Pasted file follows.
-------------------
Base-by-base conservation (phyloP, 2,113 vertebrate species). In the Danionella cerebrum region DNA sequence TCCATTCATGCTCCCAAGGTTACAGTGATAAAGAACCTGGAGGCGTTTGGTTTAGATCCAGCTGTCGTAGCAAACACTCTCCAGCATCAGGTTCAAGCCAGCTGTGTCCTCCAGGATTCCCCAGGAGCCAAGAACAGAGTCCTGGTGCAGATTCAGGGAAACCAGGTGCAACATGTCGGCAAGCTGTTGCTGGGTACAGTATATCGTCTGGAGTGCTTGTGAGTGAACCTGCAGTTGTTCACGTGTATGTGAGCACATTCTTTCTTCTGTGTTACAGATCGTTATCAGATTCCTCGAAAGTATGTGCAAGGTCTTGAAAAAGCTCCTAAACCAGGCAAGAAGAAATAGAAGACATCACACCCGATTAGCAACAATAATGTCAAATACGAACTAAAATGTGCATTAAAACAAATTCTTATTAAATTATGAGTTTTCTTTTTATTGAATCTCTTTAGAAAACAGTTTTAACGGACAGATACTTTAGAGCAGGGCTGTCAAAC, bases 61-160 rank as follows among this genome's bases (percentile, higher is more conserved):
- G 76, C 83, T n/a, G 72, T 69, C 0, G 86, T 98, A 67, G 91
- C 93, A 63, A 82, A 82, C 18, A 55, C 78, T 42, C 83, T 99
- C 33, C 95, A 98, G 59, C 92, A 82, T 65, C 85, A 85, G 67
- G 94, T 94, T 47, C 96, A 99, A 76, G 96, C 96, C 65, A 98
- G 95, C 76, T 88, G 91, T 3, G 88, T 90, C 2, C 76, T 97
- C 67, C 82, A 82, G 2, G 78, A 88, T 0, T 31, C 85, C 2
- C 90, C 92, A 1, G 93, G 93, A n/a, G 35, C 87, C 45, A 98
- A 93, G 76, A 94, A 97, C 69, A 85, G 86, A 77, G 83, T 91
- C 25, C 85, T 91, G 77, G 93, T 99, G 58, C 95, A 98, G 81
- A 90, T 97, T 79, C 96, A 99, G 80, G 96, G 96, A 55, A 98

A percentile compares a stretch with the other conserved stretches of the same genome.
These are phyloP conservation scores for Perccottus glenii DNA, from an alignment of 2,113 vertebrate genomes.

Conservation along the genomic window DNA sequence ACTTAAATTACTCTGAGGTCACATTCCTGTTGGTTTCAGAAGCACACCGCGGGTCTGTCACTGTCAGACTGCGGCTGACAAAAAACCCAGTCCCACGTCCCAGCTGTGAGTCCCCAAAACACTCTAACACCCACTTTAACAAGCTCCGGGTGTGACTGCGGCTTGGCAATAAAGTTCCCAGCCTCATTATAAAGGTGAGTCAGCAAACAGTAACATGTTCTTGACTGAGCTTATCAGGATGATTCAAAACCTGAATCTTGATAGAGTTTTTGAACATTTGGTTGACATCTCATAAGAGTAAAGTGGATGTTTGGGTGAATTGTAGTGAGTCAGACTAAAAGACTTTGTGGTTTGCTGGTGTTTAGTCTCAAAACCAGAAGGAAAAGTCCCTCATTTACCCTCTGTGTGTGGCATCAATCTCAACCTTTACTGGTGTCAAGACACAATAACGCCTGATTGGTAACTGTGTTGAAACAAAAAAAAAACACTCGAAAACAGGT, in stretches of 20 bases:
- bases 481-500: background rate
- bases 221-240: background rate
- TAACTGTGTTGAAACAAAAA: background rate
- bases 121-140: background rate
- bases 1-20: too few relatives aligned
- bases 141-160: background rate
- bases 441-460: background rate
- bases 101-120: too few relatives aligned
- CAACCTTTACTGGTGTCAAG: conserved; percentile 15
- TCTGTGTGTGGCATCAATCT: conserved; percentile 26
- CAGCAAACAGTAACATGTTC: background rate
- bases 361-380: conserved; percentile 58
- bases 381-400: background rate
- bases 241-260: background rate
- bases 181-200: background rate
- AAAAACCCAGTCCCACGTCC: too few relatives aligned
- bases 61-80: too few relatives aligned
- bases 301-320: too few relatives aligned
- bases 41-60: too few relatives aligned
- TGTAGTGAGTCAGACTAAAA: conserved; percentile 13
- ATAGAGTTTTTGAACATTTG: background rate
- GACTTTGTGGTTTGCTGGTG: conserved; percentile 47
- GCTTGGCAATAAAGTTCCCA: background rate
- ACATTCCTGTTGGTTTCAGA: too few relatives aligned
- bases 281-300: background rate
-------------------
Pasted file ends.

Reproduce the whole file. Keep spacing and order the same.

Base-by-base conservation (phyloP, 2,113 vertebrate species). In the Danionella cerebrum region DNA sequence TCCATTCATGCTCCCAAGGTTACAGTGATAAAGAACCTGGAGGCGTTTGGTTTAGATCCAGCTGTCGTAGCAAACACTCTCCAGCATCAGGTTCAAGCCAGCTGTGTCCTCCAGGATTCCCCAGGAGCCAAGAACAGAGTCCTGGTGCAGATTCAGGGAAACCAGGTGCAACATGTCGGCAAGCTGTTGCTGGGTACAGTATATCGTCTGGAGTGCTTGTGAGTGAACCTGCAGTTGTTCACGTGTATGTGAGCACATTCTTTCTTCTGTGTTACAGATCGTTATCAGATTCCTCGAAAGTATGTGCAAGGTCTTGAAAAAGCTCCTAAACCAGGCAAGAAGAAATAGAAGACATCACACCCGATTAGCAACAATAATGTCAAATACGAACTAAAATGTGCATTAAAACAAATTCTTATTAAATTATGAGTTTTCTTTTTATTGAATCTCTTTAGAAAACAGTTTTAACGGACAGATACTTTAGAGCAGGGCTGTCAAAC, bases 61-160 rank as follows among this genome's bases (percentile, higher is more conserved):
- G 76, C 83, T n/a, G 72, T 69, C 0, G 86, T 98, A 67, G 91
- C 93, A 63, A 82, A 82, C 18, A 55, C 78, T 42, C 83, T 99
- C 33, C 95, A 98, G 59, C 92, A 82, T 65, C 85, A 85, G 67
- G 94, T 94, T 47, C 96, A 99, A 76, G 96, C 96, C 65, A 98
- G 95, C 76, T 88, G 91, T 3, G 88, T 90, C 2, C 76, T 97
- C 67, C 82, A 82, G 2, G 78, A 88, T 0, T 31, C 85, C 2
- C 90, C 92, A 1, G 93, G 93, A n/a, G 35, C 87, C 45, A 98
- A 93, G 76, A 94, A 97, C 69, A 85, G 86, A 77, G 83, T 91
- C 25, C 85, T 91, G 77, G 93, T 99, G 58, C 95, A 98, G 81
- A 90, T 97, T 79, C 96, A 99, G 80, G 96, G 96, A 55, A 98

A percentile compares a stretch with the other conserved stretches of the same genome.
These are phyloP conservation scores for Perccottus glenii DNA, from an alignment of 2,113 vertebrate genomes.

Conservation along the genomic window DNA sequence ACTTAAATTACTCTGAGGTCACATTCCTGTTGGTTTCAGAAGCACACCGCGGGTCTGTCACTGTCAGACTGCGGCTGACAAAAAACCCAGTCCCACGTCCCAGCTGTGAGTCCCCAAAACACTCTAACACCCACTTTAACAAGCTCCGGGTGTGACTGCGGCTTGGCAATAAAGTTCCCAGCCTCATTATAAAGGTGAGTCAGCAAACAGTAACATGTTCTTGACTGAGCTTATCAGGATGATTCAAAACCTGAATCTTGATAGAGTTTTTGAACATTTGGTTGACATCTCATAAGAGTAAAGTGGATGTTTGGGTGAATTGTAGTGAGTCAGACTAAAAGACTTTGTGGTTTGCTGGTGTTTAGTCTCAAAACCAGAAGGAAAAGTCCCTCATTTACCCTCTGTGTGTGGCATCAATCTCAACCTTTACTGGTGTCAAGACACAATAACGCCTGATTGGTAACTGTGTTGAAACAAAAAAAAAACACTCGAAAACAGGT, in stretches of 20 bases:
- bases 481-500: background rate
- bases 221-240: background rate
- TAACTGTGTTGAAACAAAAA: background rate
- bases 121-140: background rate
- bases 1-20: too few relatives aligned
- bases 141-160: background rate
- bases 441-460: background rate
- bases 101-120: too few relatives aligned
- CAACCTTTACTGGTGTCAAG: conserved; percentile 15
- TCTGTGTGTGGCATCAATCT: conserved; percentile 26
- CAGCAAACAGTAACATGTTC: background rate
- bases 361-380: conserved; percentile 58
- bases 381-400: background rate
- bases 241-260: background rate
- bases 181-200: background rate
- AAAAACCCAGTCCCACGTCC: too few relatives aligned
- bases 61-80: too few relatives aligned
- bases 301-320: too few relatives aligned
- bases 41-60: too few relatives aligned
- TGTAGTGAGTCAGACTAAAA: conserved; percentile 13
- ATAGAGTTTTTGAACATTTG: background rate
- GACTTTGTGGTTTGCTGGTG: conserved; percentile 47
- GCTTGGCAATAAAGTTCCCA: background rate
- ACATTCCTGTTGGTTTCAGA: too few relatives aligned
- bases 281-300: background rate